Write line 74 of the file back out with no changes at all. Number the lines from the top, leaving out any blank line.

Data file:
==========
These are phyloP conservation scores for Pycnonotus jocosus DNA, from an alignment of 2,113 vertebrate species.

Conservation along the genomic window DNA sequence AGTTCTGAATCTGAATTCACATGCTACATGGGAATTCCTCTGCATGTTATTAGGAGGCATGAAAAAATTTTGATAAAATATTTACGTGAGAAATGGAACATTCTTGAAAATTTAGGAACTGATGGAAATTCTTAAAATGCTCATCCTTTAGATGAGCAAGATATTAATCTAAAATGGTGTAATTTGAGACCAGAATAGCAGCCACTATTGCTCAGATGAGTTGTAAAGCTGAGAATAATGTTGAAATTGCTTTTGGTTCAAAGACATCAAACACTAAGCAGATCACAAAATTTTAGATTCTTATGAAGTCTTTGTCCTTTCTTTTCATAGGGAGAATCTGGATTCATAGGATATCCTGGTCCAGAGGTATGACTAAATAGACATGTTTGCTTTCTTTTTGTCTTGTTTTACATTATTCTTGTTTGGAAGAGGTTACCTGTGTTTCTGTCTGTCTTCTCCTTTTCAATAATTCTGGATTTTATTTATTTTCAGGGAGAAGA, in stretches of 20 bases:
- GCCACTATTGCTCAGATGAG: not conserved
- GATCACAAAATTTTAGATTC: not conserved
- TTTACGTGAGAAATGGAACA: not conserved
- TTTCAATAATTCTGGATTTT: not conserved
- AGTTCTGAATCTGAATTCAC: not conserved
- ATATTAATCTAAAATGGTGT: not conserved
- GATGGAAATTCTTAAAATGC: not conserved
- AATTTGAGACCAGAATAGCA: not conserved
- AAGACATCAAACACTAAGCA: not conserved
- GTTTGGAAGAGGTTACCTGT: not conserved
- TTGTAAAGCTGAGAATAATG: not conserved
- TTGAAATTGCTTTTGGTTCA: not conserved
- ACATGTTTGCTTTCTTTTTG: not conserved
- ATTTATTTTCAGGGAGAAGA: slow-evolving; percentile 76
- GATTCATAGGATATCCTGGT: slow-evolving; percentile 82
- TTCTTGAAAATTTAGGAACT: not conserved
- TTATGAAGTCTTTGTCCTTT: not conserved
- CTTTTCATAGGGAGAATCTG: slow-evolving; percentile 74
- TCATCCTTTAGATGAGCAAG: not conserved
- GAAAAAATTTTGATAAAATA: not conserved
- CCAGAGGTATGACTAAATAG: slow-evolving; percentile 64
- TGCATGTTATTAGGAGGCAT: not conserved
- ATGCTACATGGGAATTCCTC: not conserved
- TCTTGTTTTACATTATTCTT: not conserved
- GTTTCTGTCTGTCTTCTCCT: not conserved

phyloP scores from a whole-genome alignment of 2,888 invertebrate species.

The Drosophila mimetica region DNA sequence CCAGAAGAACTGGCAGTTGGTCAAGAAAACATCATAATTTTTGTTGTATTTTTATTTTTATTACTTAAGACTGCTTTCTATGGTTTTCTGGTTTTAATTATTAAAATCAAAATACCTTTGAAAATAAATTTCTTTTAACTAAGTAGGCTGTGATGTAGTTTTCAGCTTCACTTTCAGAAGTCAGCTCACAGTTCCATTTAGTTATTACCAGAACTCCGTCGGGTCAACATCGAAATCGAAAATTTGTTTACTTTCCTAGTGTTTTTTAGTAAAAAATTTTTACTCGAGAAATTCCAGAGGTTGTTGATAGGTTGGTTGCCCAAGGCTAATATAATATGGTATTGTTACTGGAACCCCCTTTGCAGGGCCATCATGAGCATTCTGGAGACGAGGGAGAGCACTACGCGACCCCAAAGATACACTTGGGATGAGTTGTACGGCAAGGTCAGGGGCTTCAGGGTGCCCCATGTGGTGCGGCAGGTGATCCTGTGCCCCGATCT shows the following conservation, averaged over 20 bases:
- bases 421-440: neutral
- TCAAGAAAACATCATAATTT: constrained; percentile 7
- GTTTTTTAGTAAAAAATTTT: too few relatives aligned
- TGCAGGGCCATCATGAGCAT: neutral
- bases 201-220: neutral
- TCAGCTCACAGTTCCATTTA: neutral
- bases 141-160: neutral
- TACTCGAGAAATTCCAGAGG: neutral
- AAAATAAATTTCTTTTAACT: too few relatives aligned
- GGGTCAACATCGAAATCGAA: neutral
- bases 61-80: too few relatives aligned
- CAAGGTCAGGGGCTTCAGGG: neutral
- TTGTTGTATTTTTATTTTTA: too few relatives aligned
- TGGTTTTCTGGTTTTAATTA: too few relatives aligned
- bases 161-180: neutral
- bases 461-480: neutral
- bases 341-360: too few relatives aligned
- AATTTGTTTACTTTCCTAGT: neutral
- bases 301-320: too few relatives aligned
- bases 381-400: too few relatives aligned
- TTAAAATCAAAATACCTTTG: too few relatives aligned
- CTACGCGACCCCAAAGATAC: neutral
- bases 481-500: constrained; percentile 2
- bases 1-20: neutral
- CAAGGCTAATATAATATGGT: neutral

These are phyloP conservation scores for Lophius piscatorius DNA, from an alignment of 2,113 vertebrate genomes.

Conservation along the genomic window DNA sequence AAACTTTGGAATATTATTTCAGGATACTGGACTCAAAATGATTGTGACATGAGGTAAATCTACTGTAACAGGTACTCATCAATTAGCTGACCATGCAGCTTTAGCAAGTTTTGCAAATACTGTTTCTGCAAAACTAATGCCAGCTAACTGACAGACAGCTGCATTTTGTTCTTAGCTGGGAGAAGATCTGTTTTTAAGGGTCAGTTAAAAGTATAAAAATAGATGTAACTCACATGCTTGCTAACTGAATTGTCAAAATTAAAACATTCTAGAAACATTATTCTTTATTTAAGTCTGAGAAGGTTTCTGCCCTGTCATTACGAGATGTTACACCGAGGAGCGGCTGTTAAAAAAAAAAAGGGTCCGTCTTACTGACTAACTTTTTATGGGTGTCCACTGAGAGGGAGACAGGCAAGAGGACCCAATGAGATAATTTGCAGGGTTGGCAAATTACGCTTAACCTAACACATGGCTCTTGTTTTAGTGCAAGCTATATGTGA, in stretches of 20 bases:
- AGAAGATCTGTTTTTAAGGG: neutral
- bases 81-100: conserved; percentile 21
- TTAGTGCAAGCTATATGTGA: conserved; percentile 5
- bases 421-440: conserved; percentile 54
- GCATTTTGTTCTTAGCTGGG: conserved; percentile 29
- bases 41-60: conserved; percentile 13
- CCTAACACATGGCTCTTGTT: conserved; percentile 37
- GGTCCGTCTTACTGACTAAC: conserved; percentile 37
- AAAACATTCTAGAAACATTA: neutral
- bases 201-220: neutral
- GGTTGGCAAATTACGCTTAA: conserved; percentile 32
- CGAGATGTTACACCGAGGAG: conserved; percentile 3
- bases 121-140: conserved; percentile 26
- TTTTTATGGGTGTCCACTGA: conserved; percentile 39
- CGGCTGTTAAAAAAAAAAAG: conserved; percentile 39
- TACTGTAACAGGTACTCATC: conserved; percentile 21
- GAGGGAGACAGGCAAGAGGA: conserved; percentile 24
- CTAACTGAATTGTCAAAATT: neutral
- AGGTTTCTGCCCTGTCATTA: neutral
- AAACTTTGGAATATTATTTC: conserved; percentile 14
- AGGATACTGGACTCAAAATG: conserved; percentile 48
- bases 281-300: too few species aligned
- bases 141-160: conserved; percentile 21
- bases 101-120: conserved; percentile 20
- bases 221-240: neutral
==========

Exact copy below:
- CTAACTGAATTGTCAAAATT: neutral